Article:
The leverage factor: Each client is a mother. The average number of children is 5.4, most of them still in school. In groups of 30 these mothers meet with loan officers, more accurately, community Bible and social workers. Once a week they meet to pray, share, read the Scriptures, and repay loans.
At these informal social gatherings, women can encourage and pray for each other. They’re also encouraged to join home or underground church movements, where they may fellowship with other believers, be baptized, or publicly confess Jesus as Lord in a profession of faith. One in four clients accept Christ as Savior and Lord.
Children who have witnessed the transformation in the lives of their mothers ask questions and are encouraged to join suitable programs so that they may also discover Christ; now an army of some 2,800 children from just the first loan cycle. Husbands and fathers are taking notice and seeing their wives making better choices and learning how to quit smoking, healthier eating, and better choices for their families. The community notes that this family is doing better. Social elevation has been but a dream previously.
Let’s add the growth metrics: 525 mothers and 2,800 children over a 10-month loan cycle: let’s not include men yet. Once this money has been returned, we can lend it again and again and again. In fact, the leverage is so great that major banks are looking with incredulous interest—and envy—at the ability these poor mothers have for repaying loans, when those institutions are struggling to get 80 percent of their large loans repaid.
In just five years a forward-thinking, gospel-motivated social entrepreneurial investor has sown into the eternal lives of 19,950 people, and the social enterprise still has the remaining—or initial—US$250,000 capital to invest.
When was the last time you heard of a large evangelistic campaign in an Islamic community in Indonesia, Malaysia, Bangladesh, or the southern Philippines? When did you last read about exponential growth in Christianity in these same countries? Where traditional methods are either failing or quite simply not keeping up with population growth, new methods have to be used to share the love Jesus has for His children, those who He has commissioned us to take care of, feed, clothe, support, and, most of all, emancipate.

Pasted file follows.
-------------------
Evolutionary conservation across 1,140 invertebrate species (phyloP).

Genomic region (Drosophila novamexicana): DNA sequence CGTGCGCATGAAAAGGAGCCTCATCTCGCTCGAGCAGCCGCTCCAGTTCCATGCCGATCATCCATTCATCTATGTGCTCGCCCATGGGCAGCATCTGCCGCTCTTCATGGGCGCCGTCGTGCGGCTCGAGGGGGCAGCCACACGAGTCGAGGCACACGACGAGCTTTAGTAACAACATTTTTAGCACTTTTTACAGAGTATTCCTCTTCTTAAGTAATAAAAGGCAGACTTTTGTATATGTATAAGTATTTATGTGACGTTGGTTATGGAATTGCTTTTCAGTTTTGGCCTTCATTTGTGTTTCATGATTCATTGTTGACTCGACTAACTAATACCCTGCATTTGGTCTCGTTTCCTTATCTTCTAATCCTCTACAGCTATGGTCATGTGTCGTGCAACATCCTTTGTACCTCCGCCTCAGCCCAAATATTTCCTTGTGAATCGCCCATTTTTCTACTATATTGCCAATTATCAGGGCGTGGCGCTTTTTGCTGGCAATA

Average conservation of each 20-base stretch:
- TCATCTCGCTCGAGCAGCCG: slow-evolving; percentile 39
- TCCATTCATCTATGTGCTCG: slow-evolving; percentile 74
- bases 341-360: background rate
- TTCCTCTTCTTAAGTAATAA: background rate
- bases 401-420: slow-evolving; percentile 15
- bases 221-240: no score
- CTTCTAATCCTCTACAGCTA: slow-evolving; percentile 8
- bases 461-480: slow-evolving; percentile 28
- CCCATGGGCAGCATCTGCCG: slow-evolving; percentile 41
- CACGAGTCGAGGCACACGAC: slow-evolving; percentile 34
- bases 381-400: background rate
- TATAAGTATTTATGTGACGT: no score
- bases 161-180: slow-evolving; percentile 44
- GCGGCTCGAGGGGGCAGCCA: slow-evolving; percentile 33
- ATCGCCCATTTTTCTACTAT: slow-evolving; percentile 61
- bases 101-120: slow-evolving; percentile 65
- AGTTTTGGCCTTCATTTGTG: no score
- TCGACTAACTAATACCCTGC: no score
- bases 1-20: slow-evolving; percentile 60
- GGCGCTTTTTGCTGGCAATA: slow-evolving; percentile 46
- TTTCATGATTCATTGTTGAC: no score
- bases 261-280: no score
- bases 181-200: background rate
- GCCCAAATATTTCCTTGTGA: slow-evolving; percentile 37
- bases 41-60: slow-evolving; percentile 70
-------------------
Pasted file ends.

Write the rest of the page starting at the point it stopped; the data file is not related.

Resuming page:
Social enterprise is the only way forward to share the gospel in locked-down anti-Christian areas in which true friendship evangelism is actually working and sweeping through villages, urban slums, and remote regions. The movement is making a difference.
The question is, will we join it, or simply continue using the one arrow in our current quiver?
It’s stating the obvious that we care deeply about people. We care about our choices, our words, and our actions. In fact, I’m sure that many here right now think carefully about ethical shopping choices and the impact your dollar has. Because I believe passionately in people, in choices that are wise and thoughtful with my own investing, shopping, travel, and my influence, I want to reach out to you and encourage you to use a similar measure of passion about your choices that effect other people’s choices.
In Australia, Andrew Forrest, a billionaire mining magnate and director of Fortescue Metals, sent a memo to the 4,500 companies that are on his books as trading partners. Forrest, an entrepreneur and philanthropist, cares deeply about social change and the impact his company has on people all over the world. His memo asked any of his trading partners that couldn’t guarantee slave-free workforces in their trading circles to rethink whether their business with Fortescue Metals was worth keeping. He put them on notice about their choices and made them decide whether they were going to join the movement for social change or not.
Seventh-day Adventists have a long history of caring for people and their wellbeing. In fact, we’ve built a global health business out of caring for people. Let’s now do the math: Caring for people, being socially justice-minded, passionate, and intentional about sharing Christ, all added together, equals—what? I think you know the answer already.
My friends, it’s time to think differently, to become deliberate and passionate social reformers-; to be like Jesus in preaching a Sermon on the Mount, but also like Him in creating and innovating new ways to materially, functionally change the lives of real people.
The apostles give us a great example. They sold out. They divested themselves of property, formed socially cohesive groups and innovated ways to bring the gospel message—two millennia later—to you and me.
Next time someone asks you to support their ministry, ask them what their return on investment is going to be. Ask them if they need help to evaluate the benefits of the outreach they do, and use your business skills to support them in making better choices in spending a limited monetary pool for sharing Christ.
David Caukill is development director of International Children’s Care-Australia. ICC-Australia is a separate organization from International Childrens Care, and is a member of ASI, Adventist-Laymen’s Services and Industries.